In announcing Koval’s departure, David Kramer, chair of the Conservancy’s board of directors, said, “We are saddened today to inform all those for whom Brooklyn Bridge Park has become an interest and a cause that the board has reluctantly accepted the resignation of Marianna Koval. While many people have played a role in the realization of Brooklyn Bridge Park, it is only because we have followed the leadership and vision of Marianna. Her indefatigable pursuit and infectious spirit helped the organization, the community, the city and state to make possible the building of Brooklyn Bridge Park. We will miss her leadership, but thank her for a decade of immeasurable contributions.”

Explaining her decision, Koval said, “It is the right time to begin a new chapter in my life after ten wonderful years working on this extraordinary project. Park construction has begun under the effective leadership of Brooklyn Bridge Park Development Corporation President Regina Myer, and the Conservancy board and staff are committed, strong, and primed to continue providing invaluable support for Brooklyn Bridge Park. A park is finally, truly growing in Brooklyn, and I am so grateful that I had the opportunity to help make it happen.”

“Marianna has been the soul of Brooklyn Bridge Park. She has provided a voice for the myriad groups who will use it in years to come, and ensuring that a lively and diverse set of activities have been available to people using the park today,” said Tensie Whelan, current vice chair and former executive director and chair of the Conservancy. “Working day and night, Marianna has rallied enormous public support for the vision of a joyous, active, and iconic park that will be a wonder of the world when completed.”

“When it comes to the world of civic improvement, there are typically two types of people: ‘doers’ and ‘dreamers.’ Marianna Koval, president of the Brooklyn Bridge Park Conservancy, embodies both characteristics splendidly,” said Brooklyn Borough President Marty Markowitz. “She’s a ‘hands-on’ lady who can both commandeer the park’s annual film series with military precision and shepherd the hugest of ideas to fruition—no one will ever forget the magic of the Floating Pool! Marianna is a true Brooklyn original. We are so very thankful for her leadership over the past ten years and wish her all the best on her future endeavors.”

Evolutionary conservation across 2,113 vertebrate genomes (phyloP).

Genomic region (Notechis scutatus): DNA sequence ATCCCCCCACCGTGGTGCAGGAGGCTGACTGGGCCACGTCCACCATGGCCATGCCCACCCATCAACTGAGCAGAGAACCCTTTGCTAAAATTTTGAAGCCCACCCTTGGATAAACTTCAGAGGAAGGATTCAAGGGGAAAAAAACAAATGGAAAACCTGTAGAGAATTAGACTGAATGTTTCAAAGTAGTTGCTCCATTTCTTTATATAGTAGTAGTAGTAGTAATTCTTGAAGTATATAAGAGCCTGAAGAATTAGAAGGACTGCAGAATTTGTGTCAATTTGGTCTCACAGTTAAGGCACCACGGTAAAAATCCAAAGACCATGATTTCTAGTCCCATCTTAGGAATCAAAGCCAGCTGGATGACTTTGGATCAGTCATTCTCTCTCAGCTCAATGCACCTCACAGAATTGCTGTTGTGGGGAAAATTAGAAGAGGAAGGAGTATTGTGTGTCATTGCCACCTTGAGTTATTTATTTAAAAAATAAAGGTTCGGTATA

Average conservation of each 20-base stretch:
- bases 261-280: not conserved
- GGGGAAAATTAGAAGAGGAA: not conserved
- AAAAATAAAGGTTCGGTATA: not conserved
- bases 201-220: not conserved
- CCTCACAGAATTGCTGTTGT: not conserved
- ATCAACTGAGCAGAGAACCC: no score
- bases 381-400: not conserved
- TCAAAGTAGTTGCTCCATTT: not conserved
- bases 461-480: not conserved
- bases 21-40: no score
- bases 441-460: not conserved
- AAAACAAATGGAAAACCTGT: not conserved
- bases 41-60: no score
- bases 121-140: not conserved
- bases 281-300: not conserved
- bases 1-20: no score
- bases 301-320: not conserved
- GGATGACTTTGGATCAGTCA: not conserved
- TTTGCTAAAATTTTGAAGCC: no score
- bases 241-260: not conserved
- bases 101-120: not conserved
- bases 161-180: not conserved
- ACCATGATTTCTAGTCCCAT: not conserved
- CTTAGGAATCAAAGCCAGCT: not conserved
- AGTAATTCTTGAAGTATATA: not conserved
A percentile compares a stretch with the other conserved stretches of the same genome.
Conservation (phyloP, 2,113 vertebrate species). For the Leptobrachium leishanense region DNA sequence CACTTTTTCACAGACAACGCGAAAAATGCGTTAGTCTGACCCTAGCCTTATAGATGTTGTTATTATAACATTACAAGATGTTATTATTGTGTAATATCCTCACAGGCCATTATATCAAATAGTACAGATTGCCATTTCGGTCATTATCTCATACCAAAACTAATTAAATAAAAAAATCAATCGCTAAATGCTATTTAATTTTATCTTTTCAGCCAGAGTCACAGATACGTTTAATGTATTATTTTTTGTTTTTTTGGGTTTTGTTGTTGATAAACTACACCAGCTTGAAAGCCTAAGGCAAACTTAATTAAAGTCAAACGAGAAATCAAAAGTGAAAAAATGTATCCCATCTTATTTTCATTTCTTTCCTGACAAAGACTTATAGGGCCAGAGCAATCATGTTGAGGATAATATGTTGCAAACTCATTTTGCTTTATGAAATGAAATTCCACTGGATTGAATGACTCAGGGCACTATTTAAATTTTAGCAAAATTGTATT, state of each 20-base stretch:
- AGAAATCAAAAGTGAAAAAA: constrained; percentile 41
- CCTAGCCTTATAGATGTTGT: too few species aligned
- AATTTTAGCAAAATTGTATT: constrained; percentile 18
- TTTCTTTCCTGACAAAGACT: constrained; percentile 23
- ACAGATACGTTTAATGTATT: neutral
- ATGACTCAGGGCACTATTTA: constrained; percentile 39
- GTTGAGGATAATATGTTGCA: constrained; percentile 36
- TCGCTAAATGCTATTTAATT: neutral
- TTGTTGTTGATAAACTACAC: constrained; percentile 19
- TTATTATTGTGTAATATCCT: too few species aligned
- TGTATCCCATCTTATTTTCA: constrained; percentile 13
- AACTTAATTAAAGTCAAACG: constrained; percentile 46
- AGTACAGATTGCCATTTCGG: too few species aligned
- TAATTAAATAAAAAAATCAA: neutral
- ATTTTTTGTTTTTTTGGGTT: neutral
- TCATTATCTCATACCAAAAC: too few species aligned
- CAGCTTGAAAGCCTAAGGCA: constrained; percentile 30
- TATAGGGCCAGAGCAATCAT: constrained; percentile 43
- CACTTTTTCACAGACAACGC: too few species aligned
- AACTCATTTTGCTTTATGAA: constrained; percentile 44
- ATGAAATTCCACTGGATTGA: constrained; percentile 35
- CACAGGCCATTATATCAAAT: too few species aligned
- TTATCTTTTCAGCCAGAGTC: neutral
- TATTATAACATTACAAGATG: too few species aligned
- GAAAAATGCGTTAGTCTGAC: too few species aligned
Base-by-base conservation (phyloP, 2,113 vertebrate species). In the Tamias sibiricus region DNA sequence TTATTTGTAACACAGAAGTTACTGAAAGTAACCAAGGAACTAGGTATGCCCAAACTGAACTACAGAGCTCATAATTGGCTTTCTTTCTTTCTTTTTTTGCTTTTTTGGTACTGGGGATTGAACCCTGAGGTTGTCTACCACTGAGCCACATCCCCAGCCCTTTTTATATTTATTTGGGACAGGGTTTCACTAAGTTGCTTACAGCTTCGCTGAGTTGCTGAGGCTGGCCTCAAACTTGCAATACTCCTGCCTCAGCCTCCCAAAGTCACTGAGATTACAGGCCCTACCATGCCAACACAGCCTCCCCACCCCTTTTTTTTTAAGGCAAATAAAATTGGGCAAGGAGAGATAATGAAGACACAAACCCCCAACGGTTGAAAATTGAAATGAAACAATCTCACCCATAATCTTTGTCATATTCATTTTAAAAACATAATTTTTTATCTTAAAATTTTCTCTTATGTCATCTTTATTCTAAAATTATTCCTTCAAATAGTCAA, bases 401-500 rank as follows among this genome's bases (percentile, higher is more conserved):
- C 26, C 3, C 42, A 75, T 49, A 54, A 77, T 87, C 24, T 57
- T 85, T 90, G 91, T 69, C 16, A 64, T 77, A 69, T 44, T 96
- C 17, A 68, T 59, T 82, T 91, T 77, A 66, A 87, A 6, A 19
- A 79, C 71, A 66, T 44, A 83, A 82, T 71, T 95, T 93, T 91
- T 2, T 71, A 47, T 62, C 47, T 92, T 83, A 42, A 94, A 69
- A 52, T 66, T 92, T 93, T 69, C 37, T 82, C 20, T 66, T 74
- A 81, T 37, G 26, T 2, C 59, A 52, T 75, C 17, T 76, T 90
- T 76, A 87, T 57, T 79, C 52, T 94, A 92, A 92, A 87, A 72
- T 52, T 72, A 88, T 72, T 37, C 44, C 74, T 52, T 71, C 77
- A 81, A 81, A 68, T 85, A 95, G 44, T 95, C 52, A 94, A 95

“Over the past decade, Marianna has brought the community together to advocate and work for the development of Brooklyn Bridge Park. Thanks to her vision and hard work, our neighbors enjoy the beginning stages of the park, as well as a host of cultural, educational and recreational programs. We will follow in her footsteps to realize the dream of bringing a world-class park to Brooklyn’s waterfront,” Congresswoman Nydia M. Velázquez said.

“New York is grateful to Marianna for her decade of service and devotion to Brooklyn Bridge Park,” said New York City Council Speaker Christine C. Quinn. “As a tireless advocate, Marianna’s vision has brought hundreds of thousands of visitors to the Brooklyn waterfront and led the way to the creation of New York City’s next great park.”